On Monday, August 3, I tested positive for HIV.
That night, I sat on the sofa in my friend’s high-rise apartment in downtown Miami, peering down at the grainy, sodium-vapor-lit sprawl. I related the story of an older friend who’d tried to console me by saying HIV-positive people stay healthy. His words, while well-intentioned, only served to amplify the generational difference between us: Gay Millennials, when they think of HIV, think more about dating than about death. On my way over, I’d seen couples walking together and thought about how I’d likely never have that—so many people I might have coupled with, all lost opportunities now.
For men in America with access to health care, HIV isn’t usually fatal. But it’s stigmatizing, expensive, and permanent.
I didn’t cry. I was more than hurt; I was shocked, and indignant. I’d been taking Truvada, also known as PrEP—short for Pre-Exposure Prophylaxis—a daily, two-drug regimen that prevents the transmission of HIV. How did I get HIV while taking Truvada? I wondered. Was it the guy I had sex with in the first few days, when the drug might not have reached optimal potency in my blood? Was I exceptional? Was PrEP not as effective as it had been billed?
When I’d gone to the AIDS Healthcare Foundation clinic near my home in South Beach, I wasn’t intending to take an HIV test—I’d been taking PrEP for months, but knew I was still at risk for other sexually transmitted infections. When I arrived, the woman at the desk in the empty waiting room informed me they didn’t do the full spectrum of STI tests until later that day, but she offered to do a rapid HIV test in the meantime. I agreed. She took my name, my address, my sexual history, and then pricked my finger. We waited a moment in the silent room for the results.
You tested positive, she said.
Then she kicked into gear. Do you have people you can talk to? she asked. Yes, I said. A support network? Yes, I said. After arranging a lunch date the following day with one of their counselors, I exited the clinic into the street.
Miami is very sunny in August. It’s not a forgiving place to be sad.
* * *
Truvada, made by the pharmaceutical company Gilead Sciences, was approved by the Food and Drug Administration in 2012 to prevent HIV in those at high risk for infection. Early studies found it to be somewhere between 92 and 99 percent effective. In a study earlier this year of 657 men in San Francisco who took PrEP for two and a half years, it was 100 percent effective; none of them acquired HIV.
The drug is the combination of two chemicals: tenofovir, discovered by Czech and Belgian chemists in in 1984, and emtricitabine, formulated by three Emory University scientists after they attended an international AIDS conference in 1989. Gilead developed an oral form of tenofovir in the late 1990s, and co-bought the rights to emtricitibine from Emory for more than half a billion dollars in 2005. Tenofovir is the bedrock molecule in the company’s four HIV medicines—Truvada, Atripla, Complera, and Stribild—which together comprise a $10-billion HIV franchise.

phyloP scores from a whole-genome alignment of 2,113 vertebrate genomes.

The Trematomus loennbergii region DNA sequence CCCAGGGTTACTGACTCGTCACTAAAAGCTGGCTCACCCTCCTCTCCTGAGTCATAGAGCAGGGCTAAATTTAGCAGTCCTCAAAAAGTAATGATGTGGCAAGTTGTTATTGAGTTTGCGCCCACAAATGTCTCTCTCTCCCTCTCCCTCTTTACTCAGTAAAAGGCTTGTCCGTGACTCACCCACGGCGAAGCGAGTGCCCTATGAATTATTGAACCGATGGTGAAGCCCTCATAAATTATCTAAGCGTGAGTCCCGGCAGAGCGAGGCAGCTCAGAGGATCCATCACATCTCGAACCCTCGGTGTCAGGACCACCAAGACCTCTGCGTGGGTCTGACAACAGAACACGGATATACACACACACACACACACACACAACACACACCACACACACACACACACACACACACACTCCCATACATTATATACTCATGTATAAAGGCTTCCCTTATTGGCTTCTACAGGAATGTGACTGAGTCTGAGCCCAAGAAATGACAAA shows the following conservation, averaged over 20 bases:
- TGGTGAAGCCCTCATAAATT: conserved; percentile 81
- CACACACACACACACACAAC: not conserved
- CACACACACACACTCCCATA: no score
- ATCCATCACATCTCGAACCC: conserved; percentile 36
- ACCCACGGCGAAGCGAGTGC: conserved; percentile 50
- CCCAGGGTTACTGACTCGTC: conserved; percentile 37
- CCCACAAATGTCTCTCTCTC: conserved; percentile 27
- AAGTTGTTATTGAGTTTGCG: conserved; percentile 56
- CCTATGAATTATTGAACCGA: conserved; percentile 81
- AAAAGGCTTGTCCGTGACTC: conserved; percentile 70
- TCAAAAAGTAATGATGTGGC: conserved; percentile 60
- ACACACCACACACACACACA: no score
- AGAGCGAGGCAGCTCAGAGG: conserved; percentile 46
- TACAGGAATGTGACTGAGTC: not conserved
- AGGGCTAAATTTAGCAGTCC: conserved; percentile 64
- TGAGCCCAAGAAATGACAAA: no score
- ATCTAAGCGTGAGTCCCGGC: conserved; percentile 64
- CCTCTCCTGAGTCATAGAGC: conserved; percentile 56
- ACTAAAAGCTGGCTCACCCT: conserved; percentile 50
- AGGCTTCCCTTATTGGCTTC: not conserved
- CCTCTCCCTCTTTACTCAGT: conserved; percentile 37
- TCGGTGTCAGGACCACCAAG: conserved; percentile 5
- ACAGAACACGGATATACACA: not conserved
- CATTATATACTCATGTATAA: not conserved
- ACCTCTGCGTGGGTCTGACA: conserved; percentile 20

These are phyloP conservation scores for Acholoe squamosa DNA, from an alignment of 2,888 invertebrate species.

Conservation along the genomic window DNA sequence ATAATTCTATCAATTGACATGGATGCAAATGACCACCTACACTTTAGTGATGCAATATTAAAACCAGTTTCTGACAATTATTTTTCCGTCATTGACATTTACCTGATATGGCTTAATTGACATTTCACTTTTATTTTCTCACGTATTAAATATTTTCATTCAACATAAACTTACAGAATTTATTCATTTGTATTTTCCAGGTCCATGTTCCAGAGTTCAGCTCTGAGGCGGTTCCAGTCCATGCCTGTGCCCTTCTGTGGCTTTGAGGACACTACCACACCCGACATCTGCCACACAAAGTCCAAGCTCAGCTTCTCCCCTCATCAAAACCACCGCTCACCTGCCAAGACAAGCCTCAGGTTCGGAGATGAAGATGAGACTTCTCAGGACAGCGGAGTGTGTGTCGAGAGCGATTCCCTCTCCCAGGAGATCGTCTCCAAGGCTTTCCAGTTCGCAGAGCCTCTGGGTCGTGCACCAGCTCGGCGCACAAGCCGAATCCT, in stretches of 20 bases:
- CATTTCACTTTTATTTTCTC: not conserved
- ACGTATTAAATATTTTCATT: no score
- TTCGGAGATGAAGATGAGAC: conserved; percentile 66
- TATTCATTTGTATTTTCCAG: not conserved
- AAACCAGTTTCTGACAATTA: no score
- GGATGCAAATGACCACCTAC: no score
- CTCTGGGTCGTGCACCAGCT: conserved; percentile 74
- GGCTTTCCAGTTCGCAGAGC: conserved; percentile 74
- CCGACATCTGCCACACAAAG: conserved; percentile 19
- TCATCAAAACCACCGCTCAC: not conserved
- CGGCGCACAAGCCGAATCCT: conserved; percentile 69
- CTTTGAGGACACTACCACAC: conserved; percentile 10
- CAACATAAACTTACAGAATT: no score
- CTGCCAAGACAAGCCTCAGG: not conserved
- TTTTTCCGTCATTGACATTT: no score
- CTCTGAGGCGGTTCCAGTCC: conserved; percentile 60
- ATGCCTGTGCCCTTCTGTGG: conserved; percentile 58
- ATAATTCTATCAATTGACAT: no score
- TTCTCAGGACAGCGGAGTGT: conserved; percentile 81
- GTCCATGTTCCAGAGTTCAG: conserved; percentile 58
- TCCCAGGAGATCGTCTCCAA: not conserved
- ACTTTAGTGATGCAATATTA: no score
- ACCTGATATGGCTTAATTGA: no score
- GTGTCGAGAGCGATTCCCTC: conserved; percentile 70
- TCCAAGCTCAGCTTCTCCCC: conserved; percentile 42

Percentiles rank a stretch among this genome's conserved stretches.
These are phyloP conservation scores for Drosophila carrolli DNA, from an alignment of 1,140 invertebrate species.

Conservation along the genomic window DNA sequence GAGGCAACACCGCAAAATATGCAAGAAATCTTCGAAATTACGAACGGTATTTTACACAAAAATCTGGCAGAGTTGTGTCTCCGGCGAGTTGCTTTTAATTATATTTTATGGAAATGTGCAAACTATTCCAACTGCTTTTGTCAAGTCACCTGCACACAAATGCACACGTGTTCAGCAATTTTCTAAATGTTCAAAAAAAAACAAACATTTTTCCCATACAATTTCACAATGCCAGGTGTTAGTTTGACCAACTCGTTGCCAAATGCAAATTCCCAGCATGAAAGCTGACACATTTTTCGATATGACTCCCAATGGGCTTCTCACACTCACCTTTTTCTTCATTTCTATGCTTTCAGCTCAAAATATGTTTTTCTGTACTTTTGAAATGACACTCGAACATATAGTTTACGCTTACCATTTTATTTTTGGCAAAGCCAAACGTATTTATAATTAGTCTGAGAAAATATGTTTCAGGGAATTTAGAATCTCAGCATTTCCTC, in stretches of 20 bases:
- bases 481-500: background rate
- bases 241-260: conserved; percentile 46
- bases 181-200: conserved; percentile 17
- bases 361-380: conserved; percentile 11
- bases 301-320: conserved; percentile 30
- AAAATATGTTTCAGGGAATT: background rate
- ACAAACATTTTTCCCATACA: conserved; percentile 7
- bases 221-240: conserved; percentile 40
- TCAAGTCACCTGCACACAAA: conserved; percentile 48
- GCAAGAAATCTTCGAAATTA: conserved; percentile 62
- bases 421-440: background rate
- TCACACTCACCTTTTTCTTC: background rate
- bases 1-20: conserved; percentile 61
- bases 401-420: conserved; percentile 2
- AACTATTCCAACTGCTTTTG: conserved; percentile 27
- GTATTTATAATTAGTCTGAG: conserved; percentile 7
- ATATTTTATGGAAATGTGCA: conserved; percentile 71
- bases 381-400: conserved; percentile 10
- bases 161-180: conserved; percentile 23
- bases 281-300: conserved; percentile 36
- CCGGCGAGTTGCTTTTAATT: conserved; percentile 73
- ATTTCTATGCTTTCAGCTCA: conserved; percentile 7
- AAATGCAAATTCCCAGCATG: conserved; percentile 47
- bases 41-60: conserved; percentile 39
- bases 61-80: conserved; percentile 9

These medicines aren’t cheap. Truvada can cost as much as $1,500 per month. But even with this profit potential, Gilead has said that it “does not view PrEP as a commercial opportunity,” and only began promoting Truvada as PrEP earlier this year.
And while PrEP is championed by public-health organizations like the Centers for Disease Control and Prevention and the World Health Organization, others in the field approach PrEP with trepidation, concerned it might spur a decline in condom use and fuel an increase in other STIs.
Chief among these is Michael Weinstein, the CEO of the AIDS Healthcare Foundation, who maintains that many gay men won’t take PrEP consistently and that broad use of the drug could spark drug resistance in HIV-positive patients. Last year, Weinstein called PrEP a “party drug” that was a “public-health disaster in the making.”
“If something comes along that’s better than condoms, I’m all for it, but Truvada is not that,” Weinstein told the Associated Press in a 2014 interview.
Actually, he’s wrong. It is.
* * *
I began to think about Truvada last fall, when a friend of mine mentioned that it was gaining currency as an HIV-prevention drug. This friend knew that I generally only had condomless sex—and that as a result, I rarely had sex at all. As a gay man who has receptive sex—and who lives in Miami and Washington, D.C., the cities with the first- and fifth-highest HIV rates in the U.S.—I knew how high my risk was, and for the most part, I wasn’t willing to chance it.
I already had eluded HIV once before. In 2013, during a vacation in Chile, I’d hooked up with a guy I met at a club. We maintained a long-distance relationship, and when I went to visit him in 2014, I came with two over-the-counter HIV tests. He tested positive. At a seaside resort where we traveled to soften the blow, he developed a crippling fever, and we were forced to seek help from an urgent-care clinic. Tengo SIDA, he told the nurse. I have AIDS. What I remember most was the taxi ride from our hotel to the clinic where he clung to me, bawling, as he repeated that he didn’t want to die. To him, AIDS was a death sentence. Everyone he’d known with HIV had died.